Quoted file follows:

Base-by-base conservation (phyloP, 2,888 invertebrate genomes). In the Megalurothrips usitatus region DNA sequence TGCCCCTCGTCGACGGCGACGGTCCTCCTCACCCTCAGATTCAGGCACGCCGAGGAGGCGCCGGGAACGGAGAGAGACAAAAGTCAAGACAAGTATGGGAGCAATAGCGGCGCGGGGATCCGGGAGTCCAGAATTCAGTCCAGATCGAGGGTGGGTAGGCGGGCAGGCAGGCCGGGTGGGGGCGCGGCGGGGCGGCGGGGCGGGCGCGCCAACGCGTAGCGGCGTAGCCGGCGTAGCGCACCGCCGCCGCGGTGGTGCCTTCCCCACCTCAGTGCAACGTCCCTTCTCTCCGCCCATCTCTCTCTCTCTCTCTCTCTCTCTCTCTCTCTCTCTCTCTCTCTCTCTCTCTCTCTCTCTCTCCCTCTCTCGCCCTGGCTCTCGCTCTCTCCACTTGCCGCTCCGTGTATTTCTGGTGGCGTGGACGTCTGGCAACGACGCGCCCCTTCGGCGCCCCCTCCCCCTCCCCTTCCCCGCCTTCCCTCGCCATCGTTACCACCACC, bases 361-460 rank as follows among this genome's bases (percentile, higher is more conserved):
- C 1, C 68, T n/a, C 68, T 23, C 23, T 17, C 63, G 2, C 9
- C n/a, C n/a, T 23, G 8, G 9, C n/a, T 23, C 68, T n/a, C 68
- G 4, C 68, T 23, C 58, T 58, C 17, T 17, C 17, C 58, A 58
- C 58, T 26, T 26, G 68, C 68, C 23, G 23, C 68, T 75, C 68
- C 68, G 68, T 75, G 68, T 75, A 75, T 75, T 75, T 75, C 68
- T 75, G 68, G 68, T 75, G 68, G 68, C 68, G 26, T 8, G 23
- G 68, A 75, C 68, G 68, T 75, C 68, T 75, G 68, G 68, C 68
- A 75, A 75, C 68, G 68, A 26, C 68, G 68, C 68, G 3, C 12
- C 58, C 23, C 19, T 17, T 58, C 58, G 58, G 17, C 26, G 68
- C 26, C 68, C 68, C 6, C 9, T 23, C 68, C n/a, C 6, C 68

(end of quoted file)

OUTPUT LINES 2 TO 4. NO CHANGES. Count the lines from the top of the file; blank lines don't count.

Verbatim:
- C 1, C 68, T n/a, C 68, T 23, C 23, T 17, C 63, G 2, C 9
- C n/a, C n/a, T 23, G 8, G 9, C n/a, T 23, C 68, T n/a, C 68
- G 4, C 68, T 23, C 58, T 58, C 17, T 17, C 17, C 58, A 58